nulogorevjpNualláin House Publishers is also the sponsor of a sister site, Parole, blog of The New Black Bart Poetry Society.  Parole features essays and bbpsovalcritiques on the art of poetry, poets, and the poetry world in general.  Previous posts have included essays on Philip Whalen, William Carlos Williams, Andrei Codrescu, and Bob Dylan.  Membership in The New Black Bart Poetry Society is open to anyone who follows Parole.


 

Just A Reminder
current titles are still available,
free shipping with the purchase of
more than one copy or title
see
How To Order

 

YNHcvrjYour Name Here, New Poems by Pat Nolan
Never one to settle into a style, Pat Nolan has made of his poetry an exploration of other poetries and of the numerous ways a poem can be.  As an adherent of the Philip Whalen Buddhist-inspired “mind moving” school, he holds to the idea that the poem is framed sentience. Just as the observed world is an occasion of subjectivity, it also mirrors the self in a way that reflects objectively.  The poems in Your Name Here revolve around that quantum axis with seemingly random discontinuities that do not pin down meaning but are left to mean themselves.  Written to be heard by the mind’s ear, Nolan’s poetry enacts a sub-vocal monologue that is like the murmur of cosmic background radiation, noticeable only in its cessation or as pauses when the mind registers the sum of discrete moments in an instant.

November 2014 ~ 80 pages ~ $16 ~ paper ~ ISBN 978-0-9840310-0-9

 

HELLOLIFEjHello Life by Gail KingPoetry; The poems of Hello Life achieve their freshness in the particularity of experience. The poet surrenders herself to the moment and tenders that subtle cognition as a delighted welcome to life. The ease of her expression in dealing with the everyday communicates an uncommon wisdom. The poems present, through playful understatement and sly humor, the immediacy of spontaneous impressions. Maureen Owen, former artistic director for The Poetry Project in NYC and author of Edges of Water and Erosion’s Pull, says “In Gail King’s poems the events of the day become transformative, the images of the temporary become immediate, and the mystery of being alive in the Now unfolds. “…time like a lake breeze” says the poet, and the wind rises.” Gail King’s poems have also won the praise of Andrei Codrescu, poet, novelist, essayist and NPR commentator, author of So Recent Rent A World, who said “Reading Gail King has always been one of my great poetry pleasures. Her inimitable voice narrates the world with humor and tenderness, a world of beauty and occasional sorrow. Her work has healing effects.”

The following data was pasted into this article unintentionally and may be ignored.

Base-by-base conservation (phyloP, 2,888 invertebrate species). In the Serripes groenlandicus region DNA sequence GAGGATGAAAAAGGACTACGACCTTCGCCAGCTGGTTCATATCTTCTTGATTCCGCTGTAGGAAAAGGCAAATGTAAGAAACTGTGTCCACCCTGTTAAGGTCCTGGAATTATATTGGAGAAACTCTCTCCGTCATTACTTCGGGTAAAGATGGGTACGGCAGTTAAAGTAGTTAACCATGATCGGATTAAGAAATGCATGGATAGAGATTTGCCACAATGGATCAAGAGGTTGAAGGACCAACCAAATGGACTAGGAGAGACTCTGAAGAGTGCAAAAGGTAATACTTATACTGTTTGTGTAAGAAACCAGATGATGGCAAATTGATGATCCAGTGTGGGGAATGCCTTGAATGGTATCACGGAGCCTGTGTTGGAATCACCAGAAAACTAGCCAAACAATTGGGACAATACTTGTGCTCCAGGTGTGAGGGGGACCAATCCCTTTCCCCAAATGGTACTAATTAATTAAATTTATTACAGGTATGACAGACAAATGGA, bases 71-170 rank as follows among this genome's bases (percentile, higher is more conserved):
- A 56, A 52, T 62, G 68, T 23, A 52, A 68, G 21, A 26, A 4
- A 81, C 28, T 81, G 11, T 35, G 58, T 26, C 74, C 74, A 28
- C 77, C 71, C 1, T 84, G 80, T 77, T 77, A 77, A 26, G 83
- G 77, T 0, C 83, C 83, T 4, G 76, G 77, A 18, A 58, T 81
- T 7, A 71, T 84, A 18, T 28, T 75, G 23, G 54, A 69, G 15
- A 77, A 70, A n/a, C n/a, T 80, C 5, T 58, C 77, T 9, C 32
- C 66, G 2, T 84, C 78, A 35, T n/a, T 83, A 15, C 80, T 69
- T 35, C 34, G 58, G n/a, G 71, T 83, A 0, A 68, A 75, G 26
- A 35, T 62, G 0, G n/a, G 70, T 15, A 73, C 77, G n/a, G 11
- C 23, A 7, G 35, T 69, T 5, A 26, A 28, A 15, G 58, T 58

December 2013  ~  $16.00  ~  64 pages ~ Paper  ~  ISBN 978-0-9840310-3-0

 

The Last ResortThe Last Resort, A Lee Malone Adventure by Pat Nolan
Pat Nolan has written a fast paced, tongue-in-cheek, pun filled comedy of errors, misunderstandings, and faux intuition in the mode of a 1930’s pulp thriller to talk about the pulp fiction of that era.  In doing so, The Last Resort presents an unlikely set of circumstances in which a worldly-wise female reporter must untangle herself from her past in order to deal with the puzzling events of her present.  Rather than the typical splinter-jawed, broken nosed, tobacco breathed tough guy hero, Nolan upends the stereotype by introducing a gorgeous internationally famous former fashion model whose super power is her beauty.  The Last Resort, A Lee Malone Adventure, is a quirky, entertaining recreation of the lurid screed that once peopled pulp pages on newsstands everywhere.

August 2012 ~ $19.99 ~ 212 pages ~ Paper~ ISBN 978-0-9840310-2-3

ontheroadfront300On The Road To Las Cruces, Being A Novel Account of The Last Day In The Life of A Legendary Western Lawman by Pat Nolan
On The Road To Las Cruces, a work of fiction tethered loosely to historical fact, is the story of the relationship between two men, one garrulous, the other taciturn, the Mutt and Jeff of the old Southwest.  What is related on the road to Las Cruces is as much a retelling of some history as it is how such a retelling might come about, and is represented in the manner of a tall tale, the deadpan details of a crime story, melodrama, and a conspiracy to murder. The road to Las Cruces is full of twists and turns.  The sound of a door slamming like a gunshot brings us into the world of the old Southwest and the gun violence of that historical era.  More than just the tale of a legendary lawman who remains nameless to the end, it is a lesson in storytelling and an allegory for how lives were lived and how death was dealt.  As much a dusty tale of buffalo hunts and shoot-outs as a politically driven “whodunit,” On The Road To Las Cruces is the story of youthful bravado and an old man’s regret.

November, 2011 ~ $16.99 ~ 154 pages ~ paper ~ ISBN 978-0-9840310-1-6


bambooleafchopNualláin House, Publishers, in partnership with Bamboo Leaf Studio, will continue to offer its series of linoleum block print portraits entitled Smoking Poets featuring such literary luminaries as Dylan Thomas, Roberto Bolano, and Charles Bukowski.

Also available from Bamboo Leaf Studio are selection of Buddhist-inspired prints featuring faux homilies for the 21st Century. All linoleum block prints are hand printed on unbleached mulberry washi and signed by the artist with his seal.Order through Nualláin House, Publishers Box 798, Monte Rio, CA 95462